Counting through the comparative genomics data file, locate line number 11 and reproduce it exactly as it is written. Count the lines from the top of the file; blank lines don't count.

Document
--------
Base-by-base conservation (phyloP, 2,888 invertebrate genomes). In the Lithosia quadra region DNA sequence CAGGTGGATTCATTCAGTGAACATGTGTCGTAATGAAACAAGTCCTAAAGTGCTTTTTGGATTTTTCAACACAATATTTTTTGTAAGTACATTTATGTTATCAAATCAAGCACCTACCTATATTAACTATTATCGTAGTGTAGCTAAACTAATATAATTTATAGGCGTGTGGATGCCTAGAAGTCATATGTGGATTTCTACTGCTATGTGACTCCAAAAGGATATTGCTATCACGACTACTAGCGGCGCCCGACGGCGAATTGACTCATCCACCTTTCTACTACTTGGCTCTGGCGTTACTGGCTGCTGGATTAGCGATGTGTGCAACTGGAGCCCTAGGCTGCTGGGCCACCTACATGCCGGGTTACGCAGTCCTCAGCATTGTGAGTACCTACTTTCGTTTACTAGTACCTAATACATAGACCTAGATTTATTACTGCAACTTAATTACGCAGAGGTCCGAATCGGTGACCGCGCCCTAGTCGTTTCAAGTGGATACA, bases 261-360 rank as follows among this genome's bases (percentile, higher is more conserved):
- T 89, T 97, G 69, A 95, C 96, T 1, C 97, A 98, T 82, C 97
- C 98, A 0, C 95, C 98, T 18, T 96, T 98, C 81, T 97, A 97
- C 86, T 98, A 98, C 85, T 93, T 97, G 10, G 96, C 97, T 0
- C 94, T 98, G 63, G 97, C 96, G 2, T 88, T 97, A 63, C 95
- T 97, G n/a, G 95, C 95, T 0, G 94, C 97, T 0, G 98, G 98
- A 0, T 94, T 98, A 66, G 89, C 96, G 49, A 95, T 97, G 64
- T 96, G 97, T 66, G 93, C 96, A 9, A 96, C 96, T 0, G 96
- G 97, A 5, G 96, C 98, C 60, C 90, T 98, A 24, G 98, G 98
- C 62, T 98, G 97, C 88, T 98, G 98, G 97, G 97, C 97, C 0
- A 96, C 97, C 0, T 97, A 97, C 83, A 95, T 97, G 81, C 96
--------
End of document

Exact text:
- A 96, C 97, C 0, T 97, A 97, C 83, A 95, T 97, G 81, C 96